The United States Supreme Court on Same-Sex Marriage
By Meghan McGregor and Joseph Cipriani
In June of 2015 the Supreme Court handed down the historic ruling of Obergefell v. Hodges, which granted same-sex couples the right to legally marry. This ruling erased inconsistencies among the states’ marriage laws and also rendered the discriminatory language in certain federal laws unenforceable. While the Court considered several reasons for its ruling, creating a stable family unit was of vital importance to the Court when reaching a decision.
“As all parties agree, many same-sex couples provide loving and nurturing homes to their children, whether biological or adopted. And hundreds of thousands of children are presently being raised by such couples. Most States have allowed gays and lesbians to adopt, either as individuals or as couples, and many adopted and foster children have same-sex parents. This provides powerful confirmation from the law itself that gays and lesbians can create loving, supportive families.” – Justice Kennedy
The Court’s intent seems clear. The rights of same-sex couples regarding children should be the same as heterosexual couples. Children play a fundamental role in the context of marriage, and the Court recognized the intermingling of the two. But given the obstacles of biological conception for same-sex couples, there remains a grey area when it comes to surrogacy.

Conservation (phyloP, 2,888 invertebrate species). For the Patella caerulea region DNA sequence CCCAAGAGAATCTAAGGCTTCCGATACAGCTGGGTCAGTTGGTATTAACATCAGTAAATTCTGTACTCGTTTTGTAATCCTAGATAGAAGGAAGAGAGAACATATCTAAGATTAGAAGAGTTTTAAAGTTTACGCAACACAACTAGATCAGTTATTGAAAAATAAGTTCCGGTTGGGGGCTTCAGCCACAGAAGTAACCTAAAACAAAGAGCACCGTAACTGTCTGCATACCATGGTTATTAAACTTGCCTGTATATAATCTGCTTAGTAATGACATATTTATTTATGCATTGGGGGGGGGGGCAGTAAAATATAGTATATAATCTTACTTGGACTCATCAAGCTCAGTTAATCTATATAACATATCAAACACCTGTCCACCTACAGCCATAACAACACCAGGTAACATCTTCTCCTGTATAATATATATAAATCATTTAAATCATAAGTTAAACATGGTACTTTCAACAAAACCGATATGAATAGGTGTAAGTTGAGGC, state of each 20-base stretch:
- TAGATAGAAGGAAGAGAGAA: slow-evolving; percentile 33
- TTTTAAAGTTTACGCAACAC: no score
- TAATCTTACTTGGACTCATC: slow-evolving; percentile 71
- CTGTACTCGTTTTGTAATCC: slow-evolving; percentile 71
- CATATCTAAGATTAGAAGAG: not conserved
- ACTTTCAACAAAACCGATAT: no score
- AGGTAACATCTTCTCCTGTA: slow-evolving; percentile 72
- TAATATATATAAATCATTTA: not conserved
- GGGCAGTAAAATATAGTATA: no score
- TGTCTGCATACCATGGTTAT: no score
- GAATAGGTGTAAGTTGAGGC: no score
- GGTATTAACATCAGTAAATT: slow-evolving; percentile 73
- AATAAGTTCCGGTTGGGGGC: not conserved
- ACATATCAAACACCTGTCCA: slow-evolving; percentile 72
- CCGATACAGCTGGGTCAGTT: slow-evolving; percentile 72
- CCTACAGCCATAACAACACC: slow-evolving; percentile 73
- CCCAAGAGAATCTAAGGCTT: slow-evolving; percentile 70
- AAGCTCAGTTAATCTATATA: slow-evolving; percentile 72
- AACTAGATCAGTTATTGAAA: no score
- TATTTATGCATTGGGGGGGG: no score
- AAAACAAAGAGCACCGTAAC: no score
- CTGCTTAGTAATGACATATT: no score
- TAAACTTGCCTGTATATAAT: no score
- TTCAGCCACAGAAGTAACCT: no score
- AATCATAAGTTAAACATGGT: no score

It is well established that certain states have friendlier surrogacy laws than others. While the ruling in Obergefell doesn’t advance state laws by creating federal standards for surrogacy, it does help to level the playing field for same-sex couples who are married or are ready to marry. In situations where a couple is married (gay or straight) the barriers to being named as the legal parents of a child are far fewer. This is most evident in the realm of pre-birth orders.
In Colorado, Intended Parents may seek a pre-birth order from the court, which allows the Intended Parents’ names to be placed on the child’s birth certificate instead of the gestational carrier’s. This resolves any uncertainty concerning the parentage of a child, since the surrogate is presumed by statute to be the mother as the one giving birth and would normally be listed as such on the birth certificate. Colorado has very few restrictions regarding the genetic relationship between Intended Parents and child with regard to pre-birth orders. Whether only one party is genetically related, both are, or none are, the court grants pre-birth orders to both heterosexual and same-sex couples in almost any combination of scenarios. The only significant restrictions that remain are for unmarried same-sex couples (or those without a civil union) when only one Intended Parent is genetically related to the child, or when neither is.
“A [. . .] basis for protecting the right to marry is that it safeguards children and families and thus draws meaning from related rights of childrearing, procreation, and education.
Without the recognition, stability, and predictability marriage offers, children suffer the stigma of knowing their families are somehow lesser.” – Justice Kennedy
While the federal legalization of same-sex marriage is a huge leap forward in giving equal rights to gay spouses, it fails to clear all the hurdles for same-sex couples. The modern family unit is ever evolving in its structure, and hopefully the law will continue to evolve with it.
Read the entire opinion here.